But here’s the other part of our argument against the slide: it’s the ultimate low-road strategy. Let’s dump our labor standards and emulate developing economies where such instiutions as minimum wages have not yet evolved.
Our opponents believe–I’m quite certain they would happily agree with this assesment–that all that matters is to get people working at any wage level…if that’s $1 an hour, than that’s what the market says they’re worth and so be it.
Thankfully, for the rest of us, and for most of last night’s audience, that’s neither a correct assessment of the evidence nor a vision of America we share.
Source: BLS; Unemp and Emp Rate changes are percentage points; real min wg is percent change.
Opening Statement: Minimum Wage Debate
Here’s my main point: abolishing the minimum wage would be a terrible policy mistake that would needlessly hurt millions of low-wage workers. It is a not a policy anywhere near the current agenda—in fact, the current debate asks whether the minimum wage should be increased. Yes, Michelle Bachmann and Herman Cain endorsed the idea in the R primary, but the idea of abolishing a policy that’s been in place helping low wage workers since the 1930s–is about as far out of the mainstream as you can get.
Let me explain why.
I got all this grey hair through a lifetime of analyzing social and economic policies. I began as a social worker in NYC working with the poor and worked my way up, or down, or sideways to whatever is I’m doing today. And over all those decades, I’ve focused almost exclusively on two things: what’s gone wrong in our economy and which policies could give less advantaged folks a fair shot.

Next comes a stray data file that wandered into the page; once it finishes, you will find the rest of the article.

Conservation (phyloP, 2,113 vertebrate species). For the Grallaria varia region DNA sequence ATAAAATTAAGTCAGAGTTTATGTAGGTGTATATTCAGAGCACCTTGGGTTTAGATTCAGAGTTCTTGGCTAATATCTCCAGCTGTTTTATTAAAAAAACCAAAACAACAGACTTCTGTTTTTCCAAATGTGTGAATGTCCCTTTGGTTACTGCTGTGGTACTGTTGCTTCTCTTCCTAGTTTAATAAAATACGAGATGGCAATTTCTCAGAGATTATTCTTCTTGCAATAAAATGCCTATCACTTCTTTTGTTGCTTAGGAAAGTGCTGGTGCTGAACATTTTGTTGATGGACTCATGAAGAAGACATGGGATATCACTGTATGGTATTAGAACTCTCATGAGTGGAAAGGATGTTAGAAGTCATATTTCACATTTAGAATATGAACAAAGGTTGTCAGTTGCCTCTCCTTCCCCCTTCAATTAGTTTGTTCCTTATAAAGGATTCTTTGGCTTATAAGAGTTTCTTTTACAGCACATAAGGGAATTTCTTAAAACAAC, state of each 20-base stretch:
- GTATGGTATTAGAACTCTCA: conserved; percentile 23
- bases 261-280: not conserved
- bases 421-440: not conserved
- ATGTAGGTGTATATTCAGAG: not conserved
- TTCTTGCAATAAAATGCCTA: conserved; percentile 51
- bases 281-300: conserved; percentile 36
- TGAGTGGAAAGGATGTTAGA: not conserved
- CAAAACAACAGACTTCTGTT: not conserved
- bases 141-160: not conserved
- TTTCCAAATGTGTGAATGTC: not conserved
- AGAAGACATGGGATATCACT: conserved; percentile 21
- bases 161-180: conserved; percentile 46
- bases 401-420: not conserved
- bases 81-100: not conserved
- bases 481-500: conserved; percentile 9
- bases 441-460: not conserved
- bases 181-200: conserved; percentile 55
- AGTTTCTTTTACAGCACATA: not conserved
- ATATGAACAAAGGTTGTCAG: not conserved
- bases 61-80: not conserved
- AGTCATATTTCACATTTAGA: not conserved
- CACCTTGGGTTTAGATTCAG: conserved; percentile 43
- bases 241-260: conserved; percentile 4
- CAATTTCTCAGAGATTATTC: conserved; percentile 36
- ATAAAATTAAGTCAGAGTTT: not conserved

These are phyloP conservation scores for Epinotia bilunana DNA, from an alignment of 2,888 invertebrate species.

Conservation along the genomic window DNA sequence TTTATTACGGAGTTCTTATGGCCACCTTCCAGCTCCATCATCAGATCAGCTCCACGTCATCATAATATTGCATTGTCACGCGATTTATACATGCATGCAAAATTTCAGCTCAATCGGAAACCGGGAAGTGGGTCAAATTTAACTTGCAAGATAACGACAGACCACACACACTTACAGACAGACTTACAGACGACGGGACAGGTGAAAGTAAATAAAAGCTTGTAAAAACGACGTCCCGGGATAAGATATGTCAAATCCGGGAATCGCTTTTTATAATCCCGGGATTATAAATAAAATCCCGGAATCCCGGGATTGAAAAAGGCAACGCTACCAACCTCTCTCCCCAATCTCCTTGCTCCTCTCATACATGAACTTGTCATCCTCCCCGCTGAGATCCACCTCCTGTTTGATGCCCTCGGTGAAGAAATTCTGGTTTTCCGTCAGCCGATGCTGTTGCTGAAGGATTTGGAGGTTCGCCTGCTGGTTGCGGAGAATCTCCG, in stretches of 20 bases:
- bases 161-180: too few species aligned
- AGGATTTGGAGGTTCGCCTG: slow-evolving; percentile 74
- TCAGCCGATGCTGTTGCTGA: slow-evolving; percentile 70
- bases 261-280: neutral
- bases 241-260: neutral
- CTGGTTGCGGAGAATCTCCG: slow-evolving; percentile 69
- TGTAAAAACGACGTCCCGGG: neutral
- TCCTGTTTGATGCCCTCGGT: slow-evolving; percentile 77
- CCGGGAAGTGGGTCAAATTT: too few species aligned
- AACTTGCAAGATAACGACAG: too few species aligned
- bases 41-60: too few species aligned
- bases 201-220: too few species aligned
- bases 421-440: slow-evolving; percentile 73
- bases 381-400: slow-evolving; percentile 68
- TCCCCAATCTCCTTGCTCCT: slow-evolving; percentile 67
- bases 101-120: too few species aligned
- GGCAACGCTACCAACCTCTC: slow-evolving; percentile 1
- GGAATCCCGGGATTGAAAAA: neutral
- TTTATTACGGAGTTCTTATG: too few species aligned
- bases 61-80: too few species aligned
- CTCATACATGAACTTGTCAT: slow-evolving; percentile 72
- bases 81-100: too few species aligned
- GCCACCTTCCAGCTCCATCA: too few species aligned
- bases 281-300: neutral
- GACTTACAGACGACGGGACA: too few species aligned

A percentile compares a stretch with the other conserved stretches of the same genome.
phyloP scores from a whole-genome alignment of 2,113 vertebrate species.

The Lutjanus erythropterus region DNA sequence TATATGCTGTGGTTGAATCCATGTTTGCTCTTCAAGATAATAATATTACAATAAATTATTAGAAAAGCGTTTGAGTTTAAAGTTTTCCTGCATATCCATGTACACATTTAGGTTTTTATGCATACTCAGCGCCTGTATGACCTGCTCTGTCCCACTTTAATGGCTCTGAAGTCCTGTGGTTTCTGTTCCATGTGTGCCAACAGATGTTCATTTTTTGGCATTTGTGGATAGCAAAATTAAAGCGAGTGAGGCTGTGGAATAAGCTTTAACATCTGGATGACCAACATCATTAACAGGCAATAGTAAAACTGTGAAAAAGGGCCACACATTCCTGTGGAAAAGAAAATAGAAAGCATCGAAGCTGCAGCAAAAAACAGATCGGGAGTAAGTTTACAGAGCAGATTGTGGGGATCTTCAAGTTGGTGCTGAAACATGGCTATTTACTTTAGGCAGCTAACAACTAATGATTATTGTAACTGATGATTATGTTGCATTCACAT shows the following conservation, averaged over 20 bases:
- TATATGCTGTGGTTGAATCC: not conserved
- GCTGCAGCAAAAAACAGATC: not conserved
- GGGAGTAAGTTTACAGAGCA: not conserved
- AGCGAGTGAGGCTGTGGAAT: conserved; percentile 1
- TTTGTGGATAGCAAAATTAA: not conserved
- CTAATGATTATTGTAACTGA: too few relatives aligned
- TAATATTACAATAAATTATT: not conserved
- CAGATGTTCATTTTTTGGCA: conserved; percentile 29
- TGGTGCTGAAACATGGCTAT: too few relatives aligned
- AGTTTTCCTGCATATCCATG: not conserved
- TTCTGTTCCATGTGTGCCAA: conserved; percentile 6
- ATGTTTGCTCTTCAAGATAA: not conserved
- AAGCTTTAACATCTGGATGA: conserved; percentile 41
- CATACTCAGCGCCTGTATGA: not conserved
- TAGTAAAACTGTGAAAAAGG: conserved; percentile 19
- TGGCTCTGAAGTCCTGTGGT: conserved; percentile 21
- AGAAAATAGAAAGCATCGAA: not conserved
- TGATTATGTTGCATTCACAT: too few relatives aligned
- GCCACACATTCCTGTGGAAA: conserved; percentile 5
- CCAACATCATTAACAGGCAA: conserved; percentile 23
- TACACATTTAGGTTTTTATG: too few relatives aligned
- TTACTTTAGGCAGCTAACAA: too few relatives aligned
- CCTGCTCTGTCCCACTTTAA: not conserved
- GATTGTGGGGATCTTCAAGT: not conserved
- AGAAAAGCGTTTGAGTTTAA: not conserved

It is through that simple agenda that decades ago, I became interested in min wg policy.
As globalization, technological change, and a bunch of other stuff we can talk about has evolved, economic growth no longer reaches working families the way it used to. And the further you go down the pay scale, the less growth you’re likely to see.
The minimum wage partially helps offset that problem. In fact, you will be hard pressed to find a policy that does what it sets out to do—to raise the pay of our lowest wage workers—more effectively. And importantly, reams of high quality research shows that it does so with a minimum of the type of side effects that I suspect our opponents will emphasize.
Consider this: the American minimum wage has been in place since 1938—that’s 75 years ago. It has been raised 22 times; 19 states now have their own minimum wages, above the Federal level. If this policy was so damaging that it needs to be abolished, how could it be that citizens and legislatures in 19 states decided not to abolish it but to raise it above the federal level?
If it was as damaging as our opponents claim, how could the min wg not only survived this long, but flourished and expanded?
The answer, once again, is because it is widely understood and accepted by mainstream economists, policy makers, and perhaps most importantly, low-wage workers themselves, who overwhelmingly support the policy—as doing what it’s supposed to do: steering a bit more of the economy’s growth their way.